Virginia Beach, Chesapeake & Suffolk, Virginia

HomeVirginiaVirginia Beach, Chesapeake & Suffolk

Email Staff Writer Staff Writer on LinkedIn Staff Writer on Twitter Staff Writer on Facebook
Staff Writer
Staff Writer
Contributor •

Vehicle Air Bags: Friend Or Foe?

Comments Off

For years, the automobile manufacturers of the world have touted air bags as soft pillows that will greatly reduce injuries and deaths on our nation’s highways. While it is true that air bags have reduced deaths and injuries, these achievements have come at a high cost. Due to the manufacturer’s decision to rush air bags into our cars when first required by the National Highway Transportation Safety Administration in 1994, these manufacturers installed dangerously defective air bags into many of the vehicles on the road today. In particular, these air bags are extremely dangerous to children and small adults who happen to be sitting in front of them when they deploy.

In theory, an air bag is supposed to be fully inflated before the passenger contacts it during a crash. Serious injuries occur when air bags, which can travel at speeds up to 200 miles per hour, hit occupants prior to full inflation. Some air bags push out of their storage compartments with such great force that they can throw a child into the rear seat of a car. Air bags have also been known to deploy late in low-speed accidents, permitting front-seat occupants to move into the zone of deployment before the bag fully deploys, thereby resulting in very serious injuries or death. In addition, poorly designed crash-sensor placement can result in the air bag failing to deploy at all.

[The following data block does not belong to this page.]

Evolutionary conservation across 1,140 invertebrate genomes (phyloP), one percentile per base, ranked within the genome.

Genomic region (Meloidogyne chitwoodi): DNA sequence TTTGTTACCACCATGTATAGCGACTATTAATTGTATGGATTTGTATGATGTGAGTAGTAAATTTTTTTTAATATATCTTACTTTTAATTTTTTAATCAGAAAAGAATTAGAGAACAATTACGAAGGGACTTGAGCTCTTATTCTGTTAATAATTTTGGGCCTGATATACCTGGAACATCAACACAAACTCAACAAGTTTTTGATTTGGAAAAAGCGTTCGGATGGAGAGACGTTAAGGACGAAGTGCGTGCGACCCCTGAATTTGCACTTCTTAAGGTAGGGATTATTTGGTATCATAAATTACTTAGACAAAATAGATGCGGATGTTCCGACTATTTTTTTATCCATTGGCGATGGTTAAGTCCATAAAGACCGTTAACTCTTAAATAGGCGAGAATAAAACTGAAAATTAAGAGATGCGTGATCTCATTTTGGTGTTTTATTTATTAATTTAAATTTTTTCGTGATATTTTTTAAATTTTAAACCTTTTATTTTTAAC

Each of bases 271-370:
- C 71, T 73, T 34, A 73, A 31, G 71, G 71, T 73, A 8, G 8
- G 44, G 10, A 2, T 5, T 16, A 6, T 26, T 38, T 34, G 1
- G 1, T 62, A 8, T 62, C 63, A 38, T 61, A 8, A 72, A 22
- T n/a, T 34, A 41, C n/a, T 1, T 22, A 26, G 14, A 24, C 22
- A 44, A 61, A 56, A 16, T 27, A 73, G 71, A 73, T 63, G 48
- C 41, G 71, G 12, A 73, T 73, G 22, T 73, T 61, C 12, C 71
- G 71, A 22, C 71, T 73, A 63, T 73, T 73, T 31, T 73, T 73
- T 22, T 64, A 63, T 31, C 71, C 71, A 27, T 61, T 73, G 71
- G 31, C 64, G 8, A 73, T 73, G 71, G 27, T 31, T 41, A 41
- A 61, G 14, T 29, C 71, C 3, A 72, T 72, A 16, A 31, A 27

Air-bag manufacturers have themselves to blame for the potential hazards of air bags. Typically, manufacturers have been content to install an air bag if it met the minimum government regulation, known as Federal Motor Vehicle Safety Standard 208. The standard required that manufacturers certified that their air bags would not inflict injuries to a crash dummy that was 5 foot 9 inch inches tall upon a collision with a fixed object at the rate of 30 miles per hour. The problem with this approach has been that it does not address air-bag performance in individuals who are small, short, or very large. Accordingly, these groups of automobile passengers are at greater risk for air-bag-deployment injuries.

It is important that you always wear your seat belt while operating a motor vehicle equipped with an air bag (and ones that are not so equipped, for that matter). It is also important that children and other smaller individuals ride in the back seat of an automobile when possible. Finally, if you or a family member is injured by an air-bag deployment or by the failure of your air bag to deploy, you must preserve the automobile and the air-bag system so that it can be properly evaluated and tested by a qualified expert witness.